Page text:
Crossing the Longest Yard: Comments on Challenges and Opportunities for Level-5 Multi-sensor Data Fusion

Dr. David Hall

Even before the 9/11 attack, the U. S. military and intelligence communities had expended huge amounts of resources to develop new types of sensors and surveillance methods. Advanced sensors range from the development of nano-scale, smart sensors in distributed sensor networks to national level sensors involving image and signal collection. The trend has been an ever increasing ability to collect data in a huge “vacuum cleaner” type of approach.

The bulk of the literature on multi-sensor data fusion focuses on the automation of target tracking and automatic target recognition (level-1 fusion). While such research is needed, current problems involve complexities such as identifying and tracking individual people and groups of people, monitoring global activities and recognition of events that may be a precursor to terrorist activities. The requisite data includes sensor data, textual information, and utilization of models. This analysis process is human intensive and requires teams of analysts to search for data, interpret the results, develop alternative hypotheses, and assess the consequences of such hypotheses. Our perception is that researchers have started at “the wrong end” of the data fusion process.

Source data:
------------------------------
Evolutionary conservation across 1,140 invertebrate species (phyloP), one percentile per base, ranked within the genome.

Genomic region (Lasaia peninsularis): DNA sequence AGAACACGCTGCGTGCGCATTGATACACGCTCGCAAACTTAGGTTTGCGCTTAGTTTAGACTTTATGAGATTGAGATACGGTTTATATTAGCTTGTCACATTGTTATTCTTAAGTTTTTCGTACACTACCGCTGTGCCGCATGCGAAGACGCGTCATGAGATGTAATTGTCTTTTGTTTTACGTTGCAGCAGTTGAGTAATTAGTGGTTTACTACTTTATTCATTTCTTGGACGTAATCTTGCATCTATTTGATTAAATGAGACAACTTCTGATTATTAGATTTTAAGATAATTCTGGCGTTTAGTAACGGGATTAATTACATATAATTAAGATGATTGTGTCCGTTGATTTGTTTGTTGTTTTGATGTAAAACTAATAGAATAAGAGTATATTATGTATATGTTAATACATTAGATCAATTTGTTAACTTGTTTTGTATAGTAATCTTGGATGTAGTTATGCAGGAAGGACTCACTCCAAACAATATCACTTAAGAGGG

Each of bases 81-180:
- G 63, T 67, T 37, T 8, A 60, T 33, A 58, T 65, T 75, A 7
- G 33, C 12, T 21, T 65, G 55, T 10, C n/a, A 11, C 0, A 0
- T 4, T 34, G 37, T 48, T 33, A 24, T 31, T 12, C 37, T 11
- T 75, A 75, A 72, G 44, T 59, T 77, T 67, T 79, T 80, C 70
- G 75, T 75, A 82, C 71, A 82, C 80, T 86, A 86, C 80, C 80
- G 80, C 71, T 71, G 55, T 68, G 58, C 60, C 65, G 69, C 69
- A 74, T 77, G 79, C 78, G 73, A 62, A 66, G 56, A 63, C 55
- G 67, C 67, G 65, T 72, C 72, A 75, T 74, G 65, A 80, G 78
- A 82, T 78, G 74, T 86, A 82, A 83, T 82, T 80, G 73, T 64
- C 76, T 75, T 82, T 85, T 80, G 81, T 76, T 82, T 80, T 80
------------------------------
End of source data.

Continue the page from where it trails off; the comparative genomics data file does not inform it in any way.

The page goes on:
Researchers have started at the input side and sought to address methods for processing sensor data to automatically develop a situation data base and display. We argue that research on the user-side of the data fusion process (level-5) is still relatively immature. Intelligence analysts are immersed in a sea of data (drowning in data), but thirsting for knowledge. A key issue is how to cross the longest yard – that is, how to transform data within a computer to knowledge within a human analyst.

This presentation describes innovative techniques for improved understanding and retrieval of data associated with intelligence analysis, in a multi-sensor environment. We are developing new concepts for assisting analysts in information retrieval, pattern recognition, hypotheses generation and evaluation, and situation assessment and understanding. Our extreme data interaction approach is exploring a variety of techniques including semantic-level fusion, multi-sensory interfaces, deliberate synesthesia, adversarial game methods, and cognitive aids for bias remediation and collaboration.